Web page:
It's Worth A Shot

The Key To Handling Tantrums Is To “Just Let It Happen,” Says Early Childhood Educator

Dealing with a meltdown? It's a bad time to "talk about it."

TikTok relationship expert Jola Jovani asks her husband, a childhood education expert, how they hand...

Meltdowns are inevitable. Even the most even-tempered, happy, and adjusted kids will, at one point or another, find themselves at a breaking point. Long days (including good ones) full of stimulation of even the best variety can trigger big feelings that aren't easily explained. That's why even trips to the most magical place on Earth, Disney World, often end with a crying or screaming young child. It's why we, as adults, get headaches on our wedding days or lose our cool over a pile of dishes in the sink. So, how do you handle these meltdowns? According to an early childhood expert on TikTok, you don't try to "talk about it" during the heat of the moment.

Relationship coach Jolana Jovani and her husband Russell, an early childhood education expert, often post simple question-and-answer conversations on TikTok, sharing insight from each of their respective areas of expertise. "My love," Jolana asks Russell in a recent convo, "as someone who studied early childhood education, what is something you stand by in parenting?"

To which Russell begins, "When our youngest has an emotional breakdown, we just let it happen."

Uh... what? You just let your kid spiral?

Yep! That's what he said. Russell goes deeper into their psychological reasoning for this parenting choice, explaining, "It's completely ineffective to try and modify the behavior because all rational control is gone. The reasoning part of the brain is just shut down."

Like telling someone to "calm down" when they're upset, expecting a heart-to-heart during a temper tantrum or meltdown isn't helpful. As adults, we've learned to give each other space during tough moments. We know to isolate ourselves behind a locked bedroom door or in the privacy of a hot shower while we cry out our feelings. And, in a healthy relationship, our partners will give us the space we need to process our emotions.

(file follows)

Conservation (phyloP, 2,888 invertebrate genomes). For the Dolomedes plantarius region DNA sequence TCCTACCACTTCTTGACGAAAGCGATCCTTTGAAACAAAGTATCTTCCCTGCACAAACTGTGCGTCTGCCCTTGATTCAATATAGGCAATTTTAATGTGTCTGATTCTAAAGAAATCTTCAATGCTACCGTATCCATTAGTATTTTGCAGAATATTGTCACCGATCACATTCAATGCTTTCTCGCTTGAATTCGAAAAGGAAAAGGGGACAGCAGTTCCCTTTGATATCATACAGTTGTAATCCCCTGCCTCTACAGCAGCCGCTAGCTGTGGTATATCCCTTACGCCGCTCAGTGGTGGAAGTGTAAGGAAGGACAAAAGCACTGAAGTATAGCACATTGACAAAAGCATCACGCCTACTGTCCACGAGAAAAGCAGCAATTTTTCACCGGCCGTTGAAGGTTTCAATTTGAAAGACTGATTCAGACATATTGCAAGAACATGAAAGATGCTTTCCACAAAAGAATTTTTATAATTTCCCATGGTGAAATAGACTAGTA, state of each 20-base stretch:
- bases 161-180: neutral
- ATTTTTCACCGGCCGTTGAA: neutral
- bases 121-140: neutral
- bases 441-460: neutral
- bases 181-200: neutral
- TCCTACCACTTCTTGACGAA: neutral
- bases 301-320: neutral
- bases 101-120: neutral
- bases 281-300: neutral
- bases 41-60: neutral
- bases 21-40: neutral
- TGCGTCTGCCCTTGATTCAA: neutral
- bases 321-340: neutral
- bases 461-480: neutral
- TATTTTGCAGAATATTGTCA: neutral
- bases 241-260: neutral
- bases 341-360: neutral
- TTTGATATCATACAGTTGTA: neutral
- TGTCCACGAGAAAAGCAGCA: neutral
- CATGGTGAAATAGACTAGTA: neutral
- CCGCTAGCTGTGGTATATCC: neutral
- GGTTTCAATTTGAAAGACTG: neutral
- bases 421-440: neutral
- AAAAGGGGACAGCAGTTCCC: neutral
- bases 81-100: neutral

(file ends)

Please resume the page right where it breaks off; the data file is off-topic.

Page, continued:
Yet somehow, we rarely give our kids that same courtesy. As soon as a meltdown ensues, we feel the need to force our kids to talk about it. We want them to start learning from it sometimes before they've even figured out why it's happening. But mid-tantrum or meltdown is the worst time to discipline or process. Deep down, we already know that. Still, it's nice to have an expert reminder.

So, what do you do mid-meltdown?

"We either just give them some time and space to cool off, or we offer them hugs and affection until they feel soothed," Russell suggests. "The actual teaching opportunity comes after the tantrum has passed and the connection has been reestablished."

Even during a tantrum, you can ask your child what they want. "Do you want me to stay or to leave you alone?" If they're very little or you're in public, you may not feel comfortable leaving them entirely to their own devices. But offering to sit on the other side of a bench or in a nearby chair will give them the space to cool off without risking their safety.

Hugs and affection might also look different depending on the kid. For some, a simple light hand on a shoulder is enough. For sensory-seeking kids, sometimes a long, tight squeeze or hug can ground them better than anything else. If you're new to the world of meltdowns or tantrums, you might not hit the right note on your first try. Listen to your child and take note of their body language to figure out if the help you're offering is the help they need.

Don't forget to regulate yourself.

If you're feeling especially anxious or overwhelmed by this outburst, your child will sense that — which won't help to calm down. Remember to take deep breaths, sip on some water, or count to 10 to help ground yourself first.

Most importantly, come to the situation with patience. Meltdowns aren't just turned off and on quickly, despite how it seems when they start. It will take time for your kid to regain their composure, especially if you can't remove them from the stimuli. Just keep breathing and counting. And don't be afraid to trade off with a co-parent or another trusted, well-loved adult if necessary.